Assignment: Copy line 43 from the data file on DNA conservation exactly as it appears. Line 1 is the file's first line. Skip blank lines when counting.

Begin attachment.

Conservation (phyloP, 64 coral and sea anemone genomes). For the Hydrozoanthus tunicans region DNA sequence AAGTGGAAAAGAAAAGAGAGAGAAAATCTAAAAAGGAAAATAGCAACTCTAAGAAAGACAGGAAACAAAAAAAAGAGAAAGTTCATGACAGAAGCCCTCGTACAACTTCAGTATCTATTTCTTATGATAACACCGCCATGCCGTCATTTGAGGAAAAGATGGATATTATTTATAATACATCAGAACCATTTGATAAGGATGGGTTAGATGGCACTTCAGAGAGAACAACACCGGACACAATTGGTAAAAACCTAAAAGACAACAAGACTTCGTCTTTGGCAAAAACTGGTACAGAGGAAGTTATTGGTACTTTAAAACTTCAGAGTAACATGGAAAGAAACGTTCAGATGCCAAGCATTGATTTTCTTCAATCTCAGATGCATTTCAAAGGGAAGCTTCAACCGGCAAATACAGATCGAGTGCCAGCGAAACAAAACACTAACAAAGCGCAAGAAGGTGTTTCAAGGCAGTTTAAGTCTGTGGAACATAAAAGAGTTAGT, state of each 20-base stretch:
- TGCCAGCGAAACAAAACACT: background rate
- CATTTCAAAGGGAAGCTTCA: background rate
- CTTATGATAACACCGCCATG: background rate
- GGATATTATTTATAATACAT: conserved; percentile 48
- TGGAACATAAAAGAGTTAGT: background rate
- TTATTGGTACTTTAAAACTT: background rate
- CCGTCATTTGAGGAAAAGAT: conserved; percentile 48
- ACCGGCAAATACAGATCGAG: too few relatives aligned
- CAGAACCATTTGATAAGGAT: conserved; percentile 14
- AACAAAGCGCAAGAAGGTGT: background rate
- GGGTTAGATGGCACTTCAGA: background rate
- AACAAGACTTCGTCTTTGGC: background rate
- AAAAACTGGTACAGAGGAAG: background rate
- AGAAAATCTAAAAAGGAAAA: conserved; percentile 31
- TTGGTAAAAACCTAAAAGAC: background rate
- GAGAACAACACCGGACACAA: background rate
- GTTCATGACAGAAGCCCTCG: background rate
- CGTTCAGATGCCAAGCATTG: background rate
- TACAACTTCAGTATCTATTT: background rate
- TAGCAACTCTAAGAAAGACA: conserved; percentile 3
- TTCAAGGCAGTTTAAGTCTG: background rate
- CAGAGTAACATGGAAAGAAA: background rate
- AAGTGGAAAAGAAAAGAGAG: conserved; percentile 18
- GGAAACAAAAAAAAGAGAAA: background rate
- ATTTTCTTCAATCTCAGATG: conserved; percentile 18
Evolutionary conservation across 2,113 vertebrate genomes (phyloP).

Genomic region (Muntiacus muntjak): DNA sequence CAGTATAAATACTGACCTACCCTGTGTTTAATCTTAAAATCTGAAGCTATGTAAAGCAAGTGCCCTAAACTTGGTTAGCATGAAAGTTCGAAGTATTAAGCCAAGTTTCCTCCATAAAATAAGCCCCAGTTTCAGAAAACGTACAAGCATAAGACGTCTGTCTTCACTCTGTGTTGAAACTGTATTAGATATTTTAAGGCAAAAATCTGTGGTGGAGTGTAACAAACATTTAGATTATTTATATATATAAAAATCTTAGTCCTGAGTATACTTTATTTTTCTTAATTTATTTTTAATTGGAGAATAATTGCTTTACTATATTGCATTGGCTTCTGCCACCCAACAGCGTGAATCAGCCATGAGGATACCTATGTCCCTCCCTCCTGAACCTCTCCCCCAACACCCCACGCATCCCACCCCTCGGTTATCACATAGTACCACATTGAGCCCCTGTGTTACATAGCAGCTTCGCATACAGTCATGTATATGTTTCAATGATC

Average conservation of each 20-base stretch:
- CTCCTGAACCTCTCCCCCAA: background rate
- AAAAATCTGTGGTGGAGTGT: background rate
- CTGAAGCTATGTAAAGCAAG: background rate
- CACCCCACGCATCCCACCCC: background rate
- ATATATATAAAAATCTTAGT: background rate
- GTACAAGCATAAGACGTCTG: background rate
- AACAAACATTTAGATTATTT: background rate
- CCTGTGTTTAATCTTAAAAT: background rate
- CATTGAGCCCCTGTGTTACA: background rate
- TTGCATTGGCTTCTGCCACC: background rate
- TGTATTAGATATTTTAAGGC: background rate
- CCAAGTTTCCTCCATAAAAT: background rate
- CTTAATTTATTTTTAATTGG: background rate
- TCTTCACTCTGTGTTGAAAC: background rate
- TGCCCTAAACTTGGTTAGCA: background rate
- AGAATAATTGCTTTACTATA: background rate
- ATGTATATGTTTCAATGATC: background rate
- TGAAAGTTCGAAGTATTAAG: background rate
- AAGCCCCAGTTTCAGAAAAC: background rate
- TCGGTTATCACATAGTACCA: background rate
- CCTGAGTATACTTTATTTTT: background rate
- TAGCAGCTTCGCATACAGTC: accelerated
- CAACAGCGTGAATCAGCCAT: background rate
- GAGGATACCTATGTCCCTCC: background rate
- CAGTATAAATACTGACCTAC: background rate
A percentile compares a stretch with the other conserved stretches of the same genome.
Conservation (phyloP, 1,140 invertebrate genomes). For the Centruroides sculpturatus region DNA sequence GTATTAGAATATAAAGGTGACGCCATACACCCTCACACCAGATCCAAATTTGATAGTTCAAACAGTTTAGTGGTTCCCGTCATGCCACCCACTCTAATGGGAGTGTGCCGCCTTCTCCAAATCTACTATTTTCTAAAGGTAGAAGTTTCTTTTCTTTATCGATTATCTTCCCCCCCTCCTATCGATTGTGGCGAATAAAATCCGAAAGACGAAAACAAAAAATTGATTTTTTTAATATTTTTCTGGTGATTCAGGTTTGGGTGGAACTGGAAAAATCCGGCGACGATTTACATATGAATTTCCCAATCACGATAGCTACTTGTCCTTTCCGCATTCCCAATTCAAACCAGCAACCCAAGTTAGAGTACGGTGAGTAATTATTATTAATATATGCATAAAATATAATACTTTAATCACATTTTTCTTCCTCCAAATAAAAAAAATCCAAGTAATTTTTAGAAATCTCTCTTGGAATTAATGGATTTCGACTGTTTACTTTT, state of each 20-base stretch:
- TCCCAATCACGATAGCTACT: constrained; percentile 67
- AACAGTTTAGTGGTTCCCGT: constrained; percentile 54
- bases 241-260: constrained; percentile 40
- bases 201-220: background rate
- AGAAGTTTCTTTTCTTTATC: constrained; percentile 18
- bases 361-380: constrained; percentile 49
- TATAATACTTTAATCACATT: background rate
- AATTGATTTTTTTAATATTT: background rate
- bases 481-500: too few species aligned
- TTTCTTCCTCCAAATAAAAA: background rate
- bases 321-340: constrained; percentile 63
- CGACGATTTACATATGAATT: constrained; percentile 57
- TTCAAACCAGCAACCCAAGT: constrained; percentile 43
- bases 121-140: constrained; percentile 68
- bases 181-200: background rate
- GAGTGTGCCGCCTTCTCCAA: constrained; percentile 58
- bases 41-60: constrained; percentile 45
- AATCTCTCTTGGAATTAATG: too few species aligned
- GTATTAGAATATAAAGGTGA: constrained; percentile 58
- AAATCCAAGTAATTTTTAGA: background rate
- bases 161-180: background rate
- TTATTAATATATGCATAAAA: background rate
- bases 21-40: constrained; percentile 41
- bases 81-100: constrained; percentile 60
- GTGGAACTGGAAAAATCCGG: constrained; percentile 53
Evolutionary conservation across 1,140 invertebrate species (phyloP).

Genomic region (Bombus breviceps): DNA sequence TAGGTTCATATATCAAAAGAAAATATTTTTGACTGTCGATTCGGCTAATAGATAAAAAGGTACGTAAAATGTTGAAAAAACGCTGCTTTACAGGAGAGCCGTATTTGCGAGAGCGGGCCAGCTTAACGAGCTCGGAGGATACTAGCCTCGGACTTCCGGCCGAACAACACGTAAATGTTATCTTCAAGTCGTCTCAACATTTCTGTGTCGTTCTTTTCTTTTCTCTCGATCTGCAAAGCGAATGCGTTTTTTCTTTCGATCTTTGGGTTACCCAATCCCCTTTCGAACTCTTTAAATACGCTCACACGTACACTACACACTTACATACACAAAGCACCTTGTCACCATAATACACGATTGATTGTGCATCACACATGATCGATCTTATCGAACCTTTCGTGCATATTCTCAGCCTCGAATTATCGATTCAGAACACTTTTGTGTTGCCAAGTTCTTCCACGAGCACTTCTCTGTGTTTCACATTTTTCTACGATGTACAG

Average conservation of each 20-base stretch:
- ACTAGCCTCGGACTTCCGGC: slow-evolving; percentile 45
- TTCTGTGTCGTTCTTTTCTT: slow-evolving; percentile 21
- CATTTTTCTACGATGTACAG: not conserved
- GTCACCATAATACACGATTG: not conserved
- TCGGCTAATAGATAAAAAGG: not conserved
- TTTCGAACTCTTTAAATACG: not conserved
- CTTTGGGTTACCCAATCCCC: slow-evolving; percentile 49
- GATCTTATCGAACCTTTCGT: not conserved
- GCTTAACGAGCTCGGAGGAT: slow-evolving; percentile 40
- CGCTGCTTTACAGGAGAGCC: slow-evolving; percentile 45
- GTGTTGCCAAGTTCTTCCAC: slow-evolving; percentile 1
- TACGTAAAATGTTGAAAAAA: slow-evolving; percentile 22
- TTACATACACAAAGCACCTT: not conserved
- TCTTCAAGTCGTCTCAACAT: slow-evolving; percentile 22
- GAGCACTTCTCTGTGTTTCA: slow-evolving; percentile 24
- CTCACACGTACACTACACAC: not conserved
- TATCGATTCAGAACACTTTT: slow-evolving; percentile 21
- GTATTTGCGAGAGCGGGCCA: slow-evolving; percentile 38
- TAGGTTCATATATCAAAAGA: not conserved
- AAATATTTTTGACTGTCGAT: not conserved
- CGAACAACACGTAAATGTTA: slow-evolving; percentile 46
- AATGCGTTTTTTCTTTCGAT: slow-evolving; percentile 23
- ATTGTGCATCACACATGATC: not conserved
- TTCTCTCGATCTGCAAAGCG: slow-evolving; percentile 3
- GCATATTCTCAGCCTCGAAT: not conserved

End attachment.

- TCTTCACTCTGTGTTGAAAC: background rate